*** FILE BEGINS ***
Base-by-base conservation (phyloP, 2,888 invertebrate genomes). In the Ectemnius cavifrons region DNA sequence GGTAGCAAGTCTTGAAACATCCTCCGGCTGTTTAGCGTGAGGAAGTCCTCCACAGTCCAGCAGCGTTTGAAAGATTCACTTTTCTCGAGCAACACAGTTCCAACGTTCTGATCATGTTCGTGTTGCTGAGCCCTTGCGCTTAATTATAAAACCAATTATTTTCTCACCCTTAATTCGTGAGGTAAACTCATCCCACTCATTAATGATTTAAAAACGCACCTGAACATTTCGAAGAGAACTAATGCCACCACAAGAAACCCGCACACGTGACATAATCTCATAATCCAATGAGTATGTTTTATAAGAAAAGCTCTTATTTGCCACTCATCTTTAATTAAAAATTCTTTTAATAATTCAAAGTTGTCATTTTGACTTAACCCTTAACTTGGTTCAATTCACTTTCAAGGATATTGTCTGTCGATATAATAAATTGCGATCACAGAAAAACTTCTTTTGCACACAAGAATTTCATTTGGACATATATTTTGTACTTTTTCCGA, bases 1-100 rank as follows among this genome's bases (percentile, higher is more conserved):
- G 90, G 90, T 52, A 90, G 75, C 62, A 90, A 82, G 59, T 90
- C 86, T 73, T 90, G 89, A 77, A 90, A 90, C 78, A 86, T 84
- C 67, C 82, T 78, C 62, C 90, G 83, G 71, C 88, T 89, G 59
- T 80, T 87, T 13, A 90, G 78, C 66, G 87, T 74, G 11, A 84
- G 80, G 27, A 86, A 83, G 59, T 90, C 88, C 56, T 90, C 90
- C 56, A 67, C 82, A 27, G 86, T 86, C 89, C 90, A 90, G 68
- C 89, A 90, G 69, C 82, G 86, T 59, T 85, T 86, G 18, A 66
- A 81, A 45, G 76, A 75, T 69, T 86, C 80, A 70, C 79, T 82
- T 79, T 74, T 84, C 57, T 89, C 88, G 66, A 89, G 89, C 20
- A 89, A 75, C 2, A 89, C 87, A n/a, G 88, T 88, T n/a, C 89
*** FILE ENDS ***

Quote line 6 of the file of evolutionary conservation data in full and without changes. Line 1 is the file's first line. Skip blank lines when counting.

- G 80, G 27, A 86, A 83, G 59, T 90, C 88, C 56, T 90, C 90